Between October 4 and October 6, the PhD research group “Friends, Patrons, Clients” (DFG-Graduiertenkolleg 1288 “Freunde, Gönner, Getreue”) of the Albert-Ludwigs-Universität Freiburg held its second international conference. Historians, philosophers and anthropologists gathered to discuss “Binding and Breaking: Creating Communities of Friendship and Patronage”.
After a welcome address by Dietmar Neutatz, the new president of the hosting research group, KATHRIN SHARAF and SABRINA FEICKERT (Freiburg) introduced the dynamics of communities. Seen as “no man is an island” , friendship is an important topic that has been broached increasingly by the social sciences in recent years. According to Georg Simmel, unifying factors are the basis of communities, a communal identity has to subsequently be negotiated by interacting individuals. The rest of the conference was organized around four elements closely associated with friendships and communities: loyalty, trust, conflict and emotions.
In his inaugural talk, KLAUS VAN EICKELS (Bremen) related the perception of physical intimacy between men from medieval society onwards, based on historical anecdotes and artistic representations. Distancing himself from the assumption that medieval society was homophobic, van Eickels pointed out emotional gestures that were not only common for noblemen of the times but important for social cohesion. With romantic love emerging as new “model of reality” in the early 20th century, the dichotomy of homo- and heterosexuality, spreading gradually through the western world, undermined the respectability of male bonding.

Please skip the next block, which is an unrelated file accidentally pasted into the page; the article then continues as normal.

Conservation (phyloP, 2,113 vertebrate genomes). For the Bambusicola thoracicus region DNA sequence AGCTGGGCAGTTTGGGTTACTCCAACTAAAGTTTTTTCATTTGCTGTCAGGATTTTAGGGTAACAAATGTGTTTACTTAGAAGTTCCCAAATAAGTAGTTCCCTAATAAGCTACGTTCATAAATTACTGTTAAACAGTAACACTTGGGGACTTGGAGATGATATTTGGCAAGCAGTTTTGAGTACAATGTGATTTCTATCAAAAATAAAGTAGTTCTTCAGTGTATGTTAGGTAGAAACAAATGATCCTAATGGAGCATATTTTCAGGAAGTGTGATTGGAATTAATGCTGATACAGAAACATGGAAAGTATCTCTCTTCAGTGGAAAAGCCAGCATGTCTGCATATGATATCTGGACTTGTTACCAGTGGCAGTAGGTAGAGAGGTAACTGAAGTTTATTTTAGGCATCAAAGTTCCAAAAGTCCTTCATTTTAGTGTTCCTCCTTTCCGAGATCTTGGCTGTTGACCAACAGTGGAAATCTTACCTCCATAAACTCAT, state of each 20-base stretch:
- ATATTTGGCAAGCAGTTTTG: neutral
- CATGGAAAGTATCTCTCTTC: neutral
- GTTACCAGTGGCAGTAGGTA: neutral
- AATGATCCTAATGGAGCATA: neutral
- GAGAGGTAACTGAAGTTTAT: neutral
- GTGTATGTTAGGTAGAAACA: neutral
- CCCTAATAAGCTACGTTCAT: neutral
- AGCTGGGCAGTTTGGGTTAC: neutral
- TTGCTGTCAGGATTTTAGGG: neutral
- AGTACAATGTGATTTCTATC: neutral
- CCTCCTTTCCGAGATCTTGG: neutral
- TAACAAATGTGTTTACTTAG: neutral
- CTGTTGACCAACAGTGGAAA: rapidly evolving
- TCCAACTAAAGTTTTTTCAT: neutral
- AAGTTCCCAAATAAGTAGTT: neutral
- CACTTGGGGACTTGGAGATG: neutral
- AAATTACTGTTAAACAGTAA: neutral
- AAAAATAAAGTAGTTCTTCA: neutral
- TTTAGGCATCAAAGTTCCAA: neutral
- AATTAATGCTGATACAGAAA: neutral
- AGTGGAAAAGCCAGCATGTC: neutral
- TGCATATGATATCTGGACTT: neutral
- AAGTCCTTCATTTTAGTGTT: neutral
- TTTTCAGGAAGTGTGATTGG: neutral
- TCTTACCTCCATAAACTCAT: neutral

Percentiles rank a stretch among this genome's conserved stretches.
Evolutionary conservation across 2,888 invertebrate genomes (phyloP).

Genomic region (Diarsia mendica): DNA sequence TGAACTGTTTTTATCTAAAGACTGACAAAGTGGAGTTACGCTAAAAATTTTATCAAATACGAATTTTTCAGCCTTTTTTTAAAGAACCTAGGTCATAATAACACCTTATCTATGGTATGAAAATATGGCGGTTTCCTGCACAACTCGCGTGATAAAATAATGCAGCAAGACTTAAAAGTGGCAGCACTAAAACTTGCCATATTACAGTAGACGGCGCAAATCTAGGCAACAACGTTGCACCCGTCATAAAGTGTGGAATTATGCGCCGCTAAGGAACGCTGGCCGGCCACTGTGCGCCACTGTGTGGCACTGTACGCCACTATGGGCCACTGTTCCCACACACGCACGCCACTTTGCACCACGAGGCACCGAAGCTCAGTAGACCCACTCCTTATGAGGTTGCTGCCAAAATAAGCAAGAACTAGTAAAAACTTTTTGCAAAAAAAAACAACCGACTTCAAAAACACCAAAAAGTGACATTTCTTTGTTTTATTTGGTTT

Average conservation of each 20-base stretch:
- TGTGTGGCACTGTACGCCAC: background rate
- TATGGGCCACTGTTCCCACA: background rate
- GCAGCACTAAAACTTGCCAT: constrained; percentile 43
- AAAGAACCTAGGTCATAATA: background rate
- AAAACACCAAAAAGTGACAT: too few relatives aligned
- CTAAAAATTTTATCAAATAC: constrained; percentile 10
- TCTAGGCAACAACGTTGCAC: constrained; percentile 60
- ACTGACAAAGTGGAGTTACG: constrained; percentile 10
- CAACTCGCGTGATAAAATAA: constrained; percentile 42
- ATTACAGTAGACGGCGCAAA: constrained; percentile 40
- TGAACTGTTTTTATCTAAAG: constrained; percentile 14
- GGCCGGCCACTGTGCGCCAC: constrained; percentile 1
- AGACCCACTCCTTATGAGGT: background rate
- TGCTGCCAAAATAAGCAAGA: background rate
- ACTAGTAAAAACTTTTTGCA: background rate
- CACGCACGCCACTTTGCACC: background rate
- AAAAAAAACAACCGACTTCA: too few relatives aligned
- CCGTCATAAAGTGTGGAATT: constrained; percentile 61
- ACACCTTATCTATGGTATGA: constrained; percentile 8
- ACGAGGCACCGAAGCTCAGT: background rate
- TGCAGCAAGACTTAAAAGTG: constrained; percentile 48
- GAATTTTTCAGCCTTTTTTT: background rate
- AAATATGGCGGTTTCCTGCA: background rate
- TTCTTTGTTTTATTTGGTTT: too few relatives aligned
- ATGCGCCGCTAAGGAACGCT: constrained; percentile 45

In the ensuing discussion the issue of defining friendship was evoked and a solution subsequently offered by KENNETH LOISELLE (San Antonio), who sought to incorporate historico-linguistic sensitivity of emic and analytical clarity of etic approaches in his keynote speech. Loiselle gave an insight into the ethics of loyalty in Early Modern Europe, emphasizing the impact of loyalty on everyday life. Whereas practicalities were a valued but secondary aspect of friendships, in formally confirmed social communities such as the freemasons, instrumentality played a much more prominent role. Loiselle also explained how the modality of private friendship changed over history with the exclusion of friendship from the public realm in the 19th century and the recent revaluation of personal ties in the globalized world. His proposed approach of determining the type of relationship – hierarchic, friendship or enmity – before analysing the language in use was questioned during discussion.
As all speakers of the panel on loyalty, SHUO WANG (Freiburg/Breisgau) introduced a very specific historical context, talking about the complex concepts of loyalty that reigned in 19th century China. In her case study on the Chinese merchant Howqua she illustrated how demands of both conscientious loyalty to the country and personal loyalty to the emperor remained empty ideals. Following the saying “The sky is high, the emperor is far away”, Howqua’s loyalty towards his local governor was more immediate. Blinded by obligations of personal loyalty, Howqua missed the chance to save China’s reputation in the Napier affair in 1834 in order to find a favourable solution for his governor.